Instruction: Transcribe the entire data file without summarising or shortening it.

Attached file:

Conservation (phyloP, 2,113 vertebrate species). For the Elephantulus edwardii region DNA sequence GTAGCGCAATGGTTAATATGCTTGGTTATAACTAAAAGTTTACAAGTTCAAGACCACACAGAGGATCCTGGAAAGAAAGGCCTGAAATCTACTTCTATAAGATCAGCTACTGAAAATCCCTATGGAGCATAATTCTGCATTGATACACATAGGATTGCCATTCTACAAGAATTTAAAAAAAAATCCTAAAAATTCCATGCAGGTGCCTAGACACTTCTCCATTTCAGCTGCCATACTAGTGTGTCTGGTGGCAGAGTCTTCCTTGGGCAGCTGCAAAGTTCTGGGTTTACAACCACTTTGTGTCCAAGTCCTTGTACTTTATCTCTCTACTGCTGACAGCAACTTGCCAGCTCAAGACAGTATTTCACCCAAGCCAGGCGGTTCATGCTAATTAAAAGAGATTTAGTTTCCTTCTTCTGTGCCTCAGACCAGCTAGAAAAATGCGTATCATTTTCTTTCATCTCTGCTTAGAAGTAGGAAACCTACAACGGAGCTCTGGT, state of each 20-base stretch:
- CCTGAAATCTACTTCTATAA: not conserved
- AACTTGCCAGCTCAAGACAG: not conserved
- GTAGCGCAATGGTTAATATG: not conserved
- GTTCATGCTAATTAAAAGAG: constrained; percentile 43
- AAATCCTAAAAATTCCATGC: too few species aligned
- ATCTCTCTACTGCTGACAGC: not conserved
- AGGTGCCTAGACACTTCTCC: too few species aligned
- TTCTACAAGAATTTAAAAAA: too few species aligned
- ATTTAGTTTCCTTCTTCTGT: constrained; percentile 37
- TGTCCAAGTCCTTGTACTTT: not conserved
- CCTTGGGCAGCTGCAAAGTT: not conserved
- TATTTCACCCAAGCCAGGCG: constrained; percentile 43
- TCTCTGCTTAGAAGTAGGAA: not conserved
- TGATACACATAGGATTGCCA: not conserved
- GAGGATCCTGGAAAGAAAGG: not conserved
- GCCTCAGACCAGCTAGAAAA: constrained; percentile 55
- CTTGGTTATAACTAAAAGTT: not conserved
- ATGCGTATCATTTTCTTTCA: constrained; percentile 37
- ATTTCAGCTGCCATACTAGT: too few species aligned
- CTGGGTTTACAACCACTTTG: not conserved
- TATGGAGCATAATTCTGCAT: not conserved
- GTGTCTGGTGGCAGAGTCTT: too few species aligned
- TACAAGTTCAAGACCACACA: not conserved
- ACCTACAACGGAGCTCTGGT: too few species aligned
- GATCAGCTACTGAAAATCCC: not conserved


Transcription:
Conservation (phyloP, 2,113 vertebrate species). For the Elephantulus edwardii region DNA sequence GTAGCGCAATGGTTAATATGCTTGGTTATAACTAAAAGTTTACAAGTTCAAGACCACACAGAGGATCCTGGAAAGAAAGGCCTGAAATCTACTTCTATAAGATCAGCTACTGAAAATCCCTATGGAGCATAATTCTGCATTGATACACATAGGATTGCCATTCTACAAGAATTTAAAAAAAAATCCTAAAAATTCCATGCAGGTGCCTAGACACTTCTCCATTTCAGCTGCCATACTAGTGTGTCTGGTGGCAGAGTCTTCCTTGGGCAGCTGCAAAGTTCTGGGTTTACAACCACTTTGTGTCCAAGTCCTTGTACTTTATCTCTCTACTGCTGACAGCAACTTGCCAGCTCAAGACAGTATTTCACCCAAGCCAGGCGGTTCATGCTAATTAAAAGAGATTTAGTTTCCTTCTTCTGTGCCTCAGACCAGCTAGAAAAATGCGTATCATTTTCTTTCATCTCTGCTTAGAAGTAGGAAACCTACAACGGAGCTCTGGT, state of each 20-base stretch:
- CCTGAAATCTACTTCTATAA: not conserved
- AACTTGCCAGCTCAAGACAG: not conserved
- GTAGCGCAATGGTTAATATG: not conserved
- GTTCATGCTAATTAAAAGAG: constrained; percentile 43
- AAATCCTAAAAATTCCATGC: too few species aligned
- ATCTCTCTACTGCTGACAGC: not conserved
- AGGTGCCTAGACACTTCTCC: too few species aligned
- TTCTACAAGAATTTAAAAAA: too few species aligned
- ATTTAGTTTCCTTCTTCTGT: constrained; percentile 37
- TGTCCAAGTCCTTGTACTTT: not conserved
- CCTTGGGCAGCTGCAAAGTT: not conserved
- TATTTCACCCAAGCCAGGCG: constrained; percentile 43
- TCTCTGCTTAGAAGTAGGAA: not conserved
- TGATACACATAGGATTGCCA: not conserved
- GAGGATCCTGGAAAGAAAGG: not conserved
- GCCTCAGACCAGCTAGAAAA: constrained; percentile 55
- CTTGGTTATAACTAAAAGTT: not conserved
- ATGCGTATCATTTTCTTTCA: constrained; percentile 37
- ATTTCAGCTGCCATACTAGT: too few species aligned
- CTGGGTTTACAACCACTTTG: not conserved
- TATGGAGCATAATTCTGCAT: not conserved
- GTGTCTGGTGGCAGAGTCTT: too few species aligned
- TACAAGTTCAAGACCACACA: not conserved
- ACCTACAACGGAGCTCTGGT: too few species aligned
- GATCAGCTACTGAAAATCCC: not conserved